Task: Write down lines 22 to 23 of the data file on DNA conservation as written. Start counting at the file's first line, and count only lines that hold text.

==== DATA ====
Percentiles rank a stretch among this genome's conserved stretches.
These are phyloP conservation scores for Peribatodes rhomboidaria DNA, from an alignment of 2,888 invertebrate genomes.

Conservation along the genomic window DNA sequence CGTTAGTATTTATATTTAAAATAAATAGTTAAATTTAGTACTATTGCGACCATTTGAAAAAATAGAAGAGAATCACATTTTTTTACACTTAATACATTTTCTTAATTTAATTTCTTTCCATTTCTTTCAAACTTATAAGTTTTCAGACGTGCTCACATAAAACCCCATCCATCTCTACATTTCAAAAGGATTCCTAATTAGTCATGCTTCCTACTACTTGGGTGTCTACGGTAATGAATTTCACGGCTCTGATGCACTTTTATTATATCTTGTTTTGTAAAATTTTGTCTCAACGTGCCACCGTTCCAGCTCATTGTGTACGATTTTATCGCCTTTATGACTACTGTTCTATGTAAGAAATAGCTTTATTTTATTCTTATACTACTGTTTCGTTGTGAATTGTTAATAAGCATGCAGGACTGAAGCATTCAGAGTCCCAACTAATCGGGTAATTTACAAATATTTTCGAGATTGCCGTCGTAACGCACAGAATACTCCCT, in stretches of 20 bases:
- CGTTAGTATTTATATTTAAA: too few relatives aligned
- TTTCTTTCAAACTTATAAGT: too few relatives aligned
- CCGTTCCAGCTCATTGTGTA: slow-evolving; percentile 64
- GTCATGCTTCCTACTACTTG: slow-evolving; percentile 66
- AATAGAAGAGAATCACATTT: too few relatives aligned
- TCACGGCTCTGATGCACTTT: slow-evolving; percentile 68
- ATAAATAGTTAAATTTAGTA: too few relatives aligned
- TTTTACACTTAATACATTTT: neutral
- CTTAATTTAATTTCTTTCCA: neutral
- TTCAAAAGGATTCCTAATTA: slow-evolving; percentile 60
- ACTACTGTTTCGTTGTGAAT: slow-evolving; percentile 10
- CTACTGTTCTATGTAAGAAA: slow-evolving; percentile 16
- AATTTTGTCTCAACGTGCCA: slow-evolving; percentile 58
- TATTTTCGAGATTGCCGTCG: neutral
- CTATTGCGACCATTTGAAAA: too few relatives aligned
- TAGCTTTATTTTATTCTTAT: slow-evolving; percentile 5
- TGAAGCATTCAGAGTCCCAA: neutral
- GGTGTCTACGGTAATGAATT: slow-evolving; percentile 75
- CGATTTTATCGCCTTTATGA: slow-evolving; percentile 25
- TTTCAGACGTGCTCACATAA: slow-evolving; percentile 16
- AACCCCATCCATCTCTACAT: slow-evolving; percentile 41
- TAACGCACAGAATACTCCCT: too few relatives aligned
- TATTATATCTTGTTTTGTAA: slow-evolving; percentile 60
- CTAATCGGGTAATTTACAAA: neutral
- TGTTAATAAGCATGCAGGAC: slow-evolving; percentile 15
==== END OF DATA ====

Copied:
- CGATTTTATCGCCTTTATGA: slow-evolving; percentile 25
- TTTCAGACGTGCTCACATAA: slow-evolving; percentile 16